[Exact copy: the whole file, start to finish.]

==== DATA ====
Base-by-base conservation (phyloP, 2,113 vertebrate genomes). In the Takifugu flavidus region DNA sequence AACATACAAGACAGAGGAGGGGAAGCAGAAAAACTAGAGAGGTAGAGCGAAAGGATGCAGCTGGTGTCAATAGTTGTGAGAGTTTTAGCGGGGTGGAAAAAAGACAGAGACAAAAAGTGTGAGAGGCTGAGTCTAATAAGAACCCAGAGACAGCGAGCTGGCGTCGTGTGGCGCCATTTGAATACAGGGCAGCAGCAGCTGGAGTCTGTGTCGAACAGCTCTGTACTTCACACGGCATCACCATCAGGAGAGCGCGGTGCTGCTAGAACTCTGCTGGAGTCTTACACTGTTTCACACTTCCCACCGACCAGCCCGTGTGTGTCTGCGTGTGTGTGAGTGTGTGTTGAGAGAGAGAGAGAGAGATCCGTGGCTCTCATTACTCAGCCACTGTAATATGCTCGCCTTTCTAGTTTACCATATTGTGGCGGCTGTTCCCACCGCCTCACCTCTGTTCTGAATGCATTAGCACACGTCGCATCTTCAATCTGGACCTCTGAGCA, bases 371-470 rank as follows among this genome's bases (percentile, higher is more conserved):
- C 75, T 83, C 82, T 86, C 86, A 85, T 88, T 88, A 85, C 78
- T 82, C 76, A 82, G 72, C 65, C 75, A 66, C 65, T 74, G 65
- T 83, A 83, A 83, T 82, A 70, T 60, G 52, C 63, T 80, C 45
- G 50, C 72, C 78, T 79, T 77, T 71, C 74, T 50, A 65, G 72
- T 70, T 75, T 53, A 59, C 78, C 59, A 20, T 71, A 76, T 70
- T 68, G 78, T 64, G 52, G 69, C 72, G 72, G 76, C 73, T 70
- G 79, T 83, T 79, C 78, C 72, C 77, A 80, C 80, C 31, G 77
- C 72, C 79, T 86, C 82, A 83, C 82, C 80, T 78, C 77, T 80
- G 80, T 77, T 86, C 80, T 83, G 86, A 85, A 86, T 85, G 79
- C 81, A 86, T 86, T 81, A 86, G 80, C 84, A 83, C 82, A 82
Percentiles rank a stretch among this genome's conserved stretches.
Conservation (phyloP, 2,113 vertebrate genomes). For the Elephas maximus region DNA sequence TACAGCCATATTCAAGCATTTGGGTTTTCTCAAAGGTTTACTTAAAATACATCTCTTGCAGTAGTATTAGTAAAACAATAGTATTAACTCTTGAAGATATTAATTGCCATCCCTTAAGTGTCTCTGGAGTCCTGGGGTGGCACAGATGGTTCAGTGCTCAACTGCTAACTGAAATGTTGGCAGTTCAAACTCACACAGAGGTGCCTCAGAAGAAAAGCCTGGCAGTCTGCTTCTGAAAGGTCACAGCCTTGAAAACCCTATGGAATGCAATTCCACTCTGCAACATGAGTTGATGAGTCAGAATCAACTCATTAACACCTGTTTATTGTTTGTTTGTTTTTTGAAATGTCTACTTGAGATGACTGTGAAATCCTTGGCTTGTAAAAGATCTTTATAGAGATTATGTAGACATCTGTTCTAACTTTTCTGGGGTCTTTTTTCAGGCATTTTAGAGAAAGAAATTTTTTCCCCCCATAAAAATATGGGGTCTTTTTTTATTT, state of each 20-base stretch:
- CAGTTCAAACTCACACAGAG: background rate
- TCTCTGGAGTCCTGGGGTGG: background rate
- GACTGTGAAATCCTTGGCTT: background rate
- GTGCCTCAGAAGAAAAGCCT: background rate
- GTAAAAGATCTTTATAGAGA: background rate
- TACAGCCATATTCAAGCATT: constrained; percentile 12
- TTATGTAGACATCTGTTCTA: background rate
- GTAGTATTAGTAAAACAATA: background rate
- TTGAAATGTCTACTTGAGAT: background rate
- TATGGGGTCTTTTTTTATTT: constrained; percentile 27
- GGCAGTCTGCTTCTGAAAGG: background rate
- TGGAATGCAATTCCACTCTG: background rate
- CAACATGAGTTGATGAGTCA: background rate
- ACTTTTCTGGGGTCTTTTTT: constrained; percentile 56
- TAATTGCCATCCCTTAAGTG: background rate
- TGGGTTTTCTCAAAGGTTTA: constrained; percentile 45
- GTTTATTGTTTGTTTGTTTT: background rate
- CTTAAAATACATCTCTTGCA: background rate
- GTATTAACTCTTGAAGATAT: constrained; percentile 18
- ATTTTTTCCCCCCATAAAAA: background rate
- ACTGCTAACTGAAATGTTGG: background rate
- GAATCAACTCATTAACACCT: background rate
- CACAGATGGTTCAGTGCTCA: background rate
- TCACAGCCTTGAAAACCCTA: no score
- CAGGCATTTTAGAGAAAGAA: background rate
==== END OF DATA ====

Base-by-base conservation (phyloP, 2,113 vertebrate genomes). In the Takifugu flavidus region DNA sequence AACATACAAGACAGAGGAGGGGAAGCAGAAAAACTAGAGAGGTAGAGCGAAAGGATGCAGCTGGTGTCAATAGTTGTGAGAGTTTTAGCGGGGTGGAAAAAAGACAGAGACAAAAAGTGTGAGAGGCTGAGTCTAATAAGAACCCAGAGACAGCGAGCTGGCGTCGTGTGGCGCCATTTGAATACAGGGCAGCAGCAGCTGGAGTCTGTGTCGAACAGCTCTGTACTTCACACGGCATCACCATCAGGAGAGCGCGGTGCTGCTAGAACTCTGCTGGAGTCTTACACTGTTTCACACTTCCCACCGACCAGCCCGTGTGTGTCTGCGTGTGTGTGAGTGTGTGTTGAGAGAGAGAGAGAGAGATCCGTGGCTCTCATTACTCAGCCACTGTAATATGCTCGCCTTTCTAGTTTACCATATTGTGGCGGCTGTTCCCACCGCCTCACCTCTGTTCTGAATGCATTAGCACACGTCGCATCTTCAATCTGGACCTCTGAGCA, bases 371-470 rank as follows among this genome's bases (percentile, higher is more conserved):
- C 75, T 83, C 82, T 86, C 86, A 85, T 88, T 88, A 85, C 78
- T 82, C 76, A 82, G 72, C 65, C 75, A 66, C 65, T 74, G 65
- T 83, A 83, A 83, T 82, A 70, T 60, G 52, C 63, T 80, C 45
- G 50, C 72, C 78, T 79, T 77, T 71, C 74, T 50, A 65, G 72
- T 70, T 75, T 53, A 59, C 78, C 59, A 20, T 71, A 76, T 70
- T 68, G 78, T 64, G 52, G 69, C 72, G 72, G 76, C 73, T 70
- G 79, T 83, T 79, C 78, C 72, C 77, A 80, C 80, C 31, G 77
- C 72, C 79, T 86, C 82, A 83, C 82, C 80, T 78, C 77, T 80
- G 80, T 77, T 86, C 80, T 83, G 86, A 85, A 86, T 85, G 79
- C 81, A 86, T 86, T 81, A 86, G 80, C 84, A 83, C 82, A 82
Percentiles rank a stretch among this genome's conserved stretches.
Conservation (phyloP, 2,113 vertebrate genomes). For the Elephas maximus region DNA sequence TACAGCCATATTCAAGCATTTGGGTTTTCTCAAAGGTTTACTTAAAATACATCTCTTGCAGTAGTATTAGTAAAACAATAGTATTAACTCTTGAAGATATTAATTGCCATCCCTTAAGTGTCTCTGGAGTCCTGGGGTGGCACAGATGGTTCAGTGCTCAACTGCTAACTGAAATGTTGGCAGTTCAAACTCACACAGAGGTGCCTCAGAAGAAAAGCCTGGCAGTCTGCTTCTGAAAGGTCACAGCCTTGAAAACCCTATGGAATGCAATTCCACTCTGCAACATGAGTTGATGAGTCAGAATCAACTCATTAACACCTGTTTATTGTTTGTTTGTTTTTTGAAATGTCTACTTGAGATGACTGTGAAATCCTTGGCTTGTAAAAGATCTTTATAGAGATTATGTAGACATCTGTTCTAACTTTTCTGGGGTCTTTTTTCAGGCATTTTAGAGAAAGAAATTTTTTCCCCCCATAAAAATATGGGGTCTTTTTTTATTT, state of each 20-base stretch:
- CAGTTCAAACTCACACAGAG: background rate
- TCTCTGGAGTCCTGGGGTGG: background rate
- GACTGTGAAATCCTTGGCTT: background rate
- GTGCCTCAGAAGAAAAGCCT: background rate
- GTAAAAGATCTTTATAGAGA: background rate
- TACAGCCATATTCAAGCATT: constrained; percentile 12
- TTATGTAGACATCTGTTCTA: background rate
- GTAGTATTAGTAAAACAATA: background rate
- TTGAAATGTCTACTTGAGAT: background rate
- TATGGGGTCTTTTTTTATTT: constrained; percentile 27
- GGCAGTCTGCTTCTGAAAGG: background rate
- TGGAATGCAATTCCACTCTG: background rate
- CAACATGAGTTGATGAGTCA: background rate
- ACTTTTCTGGGGTCTTTTTT: constrained; percentile 56
- TAATTGCCATCCCTTAAGTG: background rate
- TGGGTTTTCTCAAAGGTTTA: constrained; percentile 45
- GTTTATTGTTTGTTTGTTTT: background rate
- CTTAAAATACATCTCTTGCA: background rate
- GTATTAACTCTTGAAGATAT: constrained; percentile 18
- ATTTTTTCCCCCCATAAAAA: background rate
- ACTGCTAACTGAAATGTTGG: background rate
- GAATCAACTCATTAACACCT: background rate
- CACAGATGGTTCAGTGCTCA: background rate
- TCACAGCCTTGAAAACCCTA: no score
- CAGGCATTTTAGAGAAAGAA: background rate